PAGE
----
By Alexandra Lopez and Gregan Wingert
“We get people who say ‘I was on Las Vegas Sun and I lost myself,’” said Rob Curley, the speaker at Tuesday’s “Super Session: Re-imagining News.”[caption id="attachment_815" align="alignright" width="380" caption="Rob Curley, editor of the new-media division of the Las Vegas Sun and Greenspun Media Group, leads session attendees on a fast-paced tour through the Sun’s website. (NIKKI VILLORIA / The Working Press)"][/caption]
Curley, who serves as editor of the new-media division of the Las Vegas Sun and Greenspun Media Group, said the Sun is committed to “Big-J” journalism.
The website features 45 online-only multimedia stories daily. It publishes eight to 10 print pages without advertisements each day delivered inside the Las Vegas Review-Journal under a joint operating agreement. The Sun’s “Spotlight” section of its website highlights special multimedia efforts. Some feature interactive maps, others boast photo essays.
The Sun focuses on doing “how” and “why” journalism, which provides a more in-depth analysis of local news, Curley said.[caption id="attachment_820" align="alignnone" width="605" caption="(NIKKI VILLORIA / The Working Press)"][/caption] [caption id="attachment_817" align="alignright" width="380" caption="Audience members learn how the Las Vegas Sun is leading the way in new media innovations. (NIKKI VILLORIA / The Working Press)"][/caption]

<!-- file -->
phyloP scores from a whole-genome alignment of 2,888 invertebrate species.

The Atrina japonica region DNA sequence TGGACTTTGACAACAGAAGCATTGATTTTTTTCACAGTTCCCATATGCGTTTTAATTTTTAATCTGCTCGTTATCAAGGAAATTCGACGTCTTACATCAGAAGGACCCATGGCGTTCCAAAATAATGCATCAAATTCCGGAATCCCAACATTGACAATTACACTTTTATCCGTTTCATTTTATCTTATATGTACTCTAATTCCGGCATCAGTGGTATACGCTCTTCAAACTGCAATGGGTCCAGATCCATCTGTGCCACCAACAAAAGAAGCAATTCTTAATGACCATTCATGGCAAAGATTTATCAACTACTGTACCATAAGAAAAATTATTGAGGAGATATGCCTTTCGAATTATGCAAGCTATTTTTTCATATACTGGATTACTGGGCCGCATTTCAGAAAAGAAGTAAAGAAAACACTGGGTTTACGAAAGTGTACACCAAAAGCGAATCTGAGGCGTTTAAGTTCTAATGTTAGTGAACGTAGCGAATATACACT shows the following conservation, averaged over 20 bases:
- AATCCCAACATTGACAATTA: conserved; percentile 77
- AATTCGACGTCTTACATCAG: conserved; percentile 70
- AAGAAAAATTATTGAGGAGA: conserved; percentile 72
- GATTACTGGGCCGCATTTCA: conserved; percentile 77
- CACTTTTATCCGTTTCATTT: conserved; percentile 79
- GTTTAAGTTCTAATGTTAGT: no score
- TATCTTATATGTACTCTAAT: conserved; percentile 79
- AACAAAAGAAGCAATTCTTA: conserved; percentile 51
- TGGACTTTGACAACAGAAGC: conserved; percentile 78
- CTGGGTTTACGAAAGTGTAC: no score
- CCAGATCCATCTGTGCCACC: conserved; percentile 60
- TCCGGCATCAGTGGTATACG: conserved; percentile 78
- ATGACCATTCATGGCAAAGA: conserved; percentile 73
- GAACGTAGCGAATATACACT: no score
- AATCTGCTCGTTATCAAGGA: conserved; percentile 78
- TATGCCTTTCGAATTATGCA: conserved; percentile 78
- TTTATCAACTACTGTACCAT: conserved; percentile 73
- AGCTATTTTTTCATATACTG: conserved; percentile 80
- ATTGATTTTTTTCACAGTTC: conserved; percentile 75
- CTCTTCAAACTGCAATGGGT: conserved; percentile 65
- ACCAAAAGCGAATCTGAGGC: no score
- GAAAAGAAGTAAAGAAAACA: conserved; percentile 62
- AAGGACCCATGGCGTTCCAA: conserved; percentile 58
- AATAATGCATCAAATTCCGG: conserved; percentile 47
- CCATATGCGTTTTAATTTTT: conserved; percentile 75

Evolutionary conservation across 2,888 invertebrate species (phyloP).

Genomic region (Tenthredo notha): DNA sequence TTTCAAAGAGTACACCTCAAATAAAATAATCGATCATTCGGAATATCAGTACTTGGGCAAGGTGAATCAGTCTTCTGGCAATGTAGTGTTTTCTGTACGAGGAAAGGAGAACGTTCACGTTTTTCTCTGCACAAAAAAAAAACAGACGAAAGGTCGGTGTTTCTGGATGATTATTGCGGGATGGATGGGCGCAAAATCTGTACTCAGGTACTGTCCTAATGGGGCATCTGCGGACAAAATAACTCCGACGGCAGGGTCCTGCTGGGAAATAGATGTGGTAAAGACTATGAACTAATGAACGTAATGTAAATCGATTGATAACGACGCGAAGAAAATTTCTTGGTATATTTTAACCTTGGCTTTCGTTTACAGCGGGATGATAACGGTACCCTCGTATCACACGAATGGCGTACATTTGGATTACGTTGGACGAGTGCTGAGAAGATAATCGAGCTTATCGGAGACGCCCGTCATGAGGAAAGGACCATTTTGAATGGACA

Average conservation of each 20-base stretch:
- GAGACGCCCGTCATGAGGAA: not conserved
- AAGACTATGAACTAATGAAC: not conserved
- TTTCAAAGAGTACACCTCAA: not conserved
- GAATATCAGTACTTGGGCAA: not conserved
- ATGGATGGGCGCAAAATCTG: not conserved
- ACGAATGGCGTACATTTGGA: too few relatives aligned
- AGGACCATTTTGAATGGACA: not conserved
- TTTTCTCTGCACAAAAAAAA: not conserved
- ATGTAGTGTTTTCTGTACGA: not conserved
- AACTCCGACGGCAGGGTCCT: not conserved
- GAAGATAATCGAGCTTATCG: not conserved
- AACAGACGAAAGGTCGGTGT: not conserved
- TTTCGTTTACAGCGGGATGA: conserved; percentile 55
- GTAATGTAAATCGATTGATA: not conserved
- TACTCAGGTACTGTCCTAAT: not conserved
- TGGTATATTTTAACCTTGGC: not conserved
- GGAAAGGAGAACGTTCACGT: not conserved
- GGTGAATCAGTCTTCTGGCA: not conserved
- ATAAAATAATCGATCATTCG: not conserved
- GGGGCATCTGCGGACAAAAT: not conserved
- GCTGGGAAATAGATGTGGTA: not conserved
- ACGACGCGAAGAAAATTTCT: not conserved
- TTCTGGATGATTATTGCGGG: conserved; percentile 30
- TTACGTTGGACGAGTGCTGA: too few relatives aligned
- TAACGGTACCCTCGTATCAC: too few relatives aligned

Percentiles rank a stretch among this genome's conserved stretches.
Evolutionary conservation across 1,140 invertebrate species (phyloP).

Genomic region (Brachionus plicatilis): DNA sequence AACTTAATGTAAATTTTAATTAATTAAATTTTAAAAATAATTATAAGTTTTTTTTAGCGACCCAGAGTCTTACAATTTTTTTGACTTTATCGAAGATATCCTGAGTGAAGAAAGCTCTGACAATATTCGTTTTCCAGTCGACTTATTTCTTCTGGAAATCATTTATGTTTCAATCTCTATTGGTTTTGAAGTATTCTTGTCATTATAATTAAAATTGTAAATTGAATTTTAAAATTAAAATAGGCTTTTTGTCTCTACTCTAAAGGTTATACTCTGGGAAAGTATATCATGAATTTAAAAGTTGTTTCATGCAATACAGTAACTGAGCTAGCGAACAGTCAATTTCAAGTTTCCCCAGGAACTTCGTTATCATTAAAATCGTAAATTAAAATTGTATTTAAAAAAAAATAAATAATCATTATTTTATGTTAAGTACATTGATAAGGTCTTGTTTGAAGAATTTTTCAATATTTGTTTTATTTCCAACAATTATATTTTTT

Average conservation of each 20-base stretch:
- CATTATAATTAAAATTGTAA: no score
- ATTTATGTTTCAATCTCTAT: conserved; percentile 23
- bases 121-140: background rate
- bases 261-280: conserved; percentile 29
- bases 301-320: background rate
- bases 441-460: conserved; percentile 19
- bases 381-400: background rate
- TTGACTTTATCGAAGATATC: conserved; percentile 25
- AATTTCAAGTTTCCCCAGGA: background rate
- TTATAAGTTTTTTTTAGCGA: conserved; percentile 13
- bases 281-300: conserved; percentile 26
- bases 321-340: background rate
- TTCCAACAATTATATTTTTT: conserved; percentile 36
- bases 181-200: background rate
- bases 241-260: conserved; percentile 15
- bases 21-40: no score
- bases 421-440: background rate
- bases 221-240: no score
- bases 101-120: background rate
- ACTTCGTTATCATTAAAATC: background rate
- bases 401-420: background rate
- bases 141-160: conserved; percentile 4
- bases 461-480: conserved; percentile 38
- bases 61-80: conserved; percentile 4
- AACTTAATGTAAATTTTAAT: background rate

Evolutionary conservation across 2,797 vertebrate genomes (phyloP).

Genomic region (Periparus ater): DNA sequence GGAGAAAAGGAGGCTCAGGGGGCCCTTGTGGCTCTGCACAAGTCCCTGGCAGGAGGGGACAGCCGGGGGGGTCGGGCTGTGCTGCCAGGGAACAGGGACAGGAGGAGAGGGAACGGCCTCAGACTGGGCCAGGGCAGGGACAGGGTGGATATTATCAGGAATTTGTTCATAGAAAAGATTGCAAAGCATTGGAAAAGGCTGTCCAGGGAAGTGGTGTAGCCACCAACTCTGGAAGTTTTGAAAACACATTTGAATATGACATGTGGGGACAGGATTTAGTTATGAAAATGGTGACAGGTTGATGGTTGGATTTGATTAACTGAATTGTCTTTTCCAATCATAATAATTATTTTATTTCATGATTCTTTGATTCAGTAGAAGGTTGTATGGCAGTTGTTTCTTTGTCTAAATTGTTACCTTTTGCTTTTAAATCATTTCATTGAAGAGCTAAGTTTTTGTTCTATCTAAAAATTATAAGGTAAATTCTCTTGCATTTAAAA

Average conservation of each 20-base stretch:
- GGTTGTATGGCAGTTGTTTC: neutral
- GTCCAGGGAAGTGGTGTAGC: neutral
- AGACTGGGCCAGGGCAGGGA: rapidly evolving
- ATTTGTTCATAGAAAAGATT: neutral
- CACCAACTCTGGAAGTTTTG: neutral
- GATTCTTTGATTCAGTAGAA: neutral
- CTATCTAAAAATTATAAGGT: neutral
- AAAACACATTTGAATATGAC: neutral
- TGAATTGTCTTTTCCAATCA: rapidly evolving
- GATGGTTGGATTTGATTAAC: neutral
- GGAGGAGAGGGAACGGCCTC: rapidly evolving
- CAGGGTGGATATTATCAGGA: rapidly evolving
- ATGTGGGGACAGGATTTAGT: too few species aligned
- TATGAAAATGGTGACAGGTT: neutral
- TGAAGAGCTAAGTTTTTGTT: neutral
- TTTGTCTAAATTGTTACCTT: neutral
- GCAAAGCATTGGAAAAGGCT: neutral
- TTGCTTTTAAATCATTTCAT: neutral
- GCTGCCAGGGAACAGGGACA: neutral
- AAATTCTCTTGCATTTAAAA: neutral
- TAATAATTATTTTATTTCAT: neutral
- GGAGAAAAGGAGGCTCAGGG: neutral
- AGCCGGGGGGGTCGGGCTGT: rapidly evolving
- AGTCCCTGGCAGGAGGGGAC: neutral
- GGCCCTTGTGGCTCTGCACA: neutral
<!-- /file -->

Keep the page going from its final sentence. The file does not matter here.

Curley’s fast-paced style kept curious audience members alert with a virtual tour of the website and its vast bank of online content.
“The Sun is doing the most innovative, creative stuff out there and it’s focused on public utility and is fantastic public service journalism,” said session attendee Evan Bush, a student at the Missouri School of Journalism.
“The webby-type stuff is really cool and useful in everyday situations for people on the town as well as the hard-hitting, investigative news,” he said.[caption id="attachment_814" align="alignright" width="380" caption="Brian Greenspun, president and editor of the Las Vegas Sun, was stationed towards the front of the audience and chimed in occasionally. (NIKKI VILLORIA / The Working Press)"][/caption]
“When you saw our site, you didn’t see Lindsay Lohan, it was real journalism,” Curley said. “So we had to figure out what real journalism was.”
Building upon the concept that readers need to be “healthy” and educated on the meaning behind important breaking news, the Sun covers topics from hospital care and politics to local sports and entertainment, and builds detailed databases into the website.
Curley’s virtual tour showed off the website’s in-depth sports coverage of the University of Nevada, Las Vegas.
“We built this for people who are passionate about this team,” he said.
The section features play-by-play updates and tweets during the game. Podcasts, photo slide shows, video and in-depth analysis are available as soon as 20 minutes after the game ends.
Website viewers can follow and post moderated tweets with reporter Ryan Greene who covers UNLV sports. The Sun requires users to register or sync their profiles through Facebook Connect in order to personalize home pages and comment on stories.
“Being yourself on the Internet is the new black,” Curley said.
Other aspects of the website include a Las Vegas history section that allows users to explore the city’s infamous mob past, watch old hotels implode and trace a timeline of the development of the Strip.
“Online we would document the history of the city,” he said.
After the presentation, Curley explained the Sun’s online content with a culinary metaphor.
“When you order at a steakhouse, the chef gives you the steak, mashed potatoes, and puts the broccoli on there because he knows you needed that broccoli,” he said. “Our Big-J journalism is that broccoli.”
For more information, visit www.lasvegassun.com.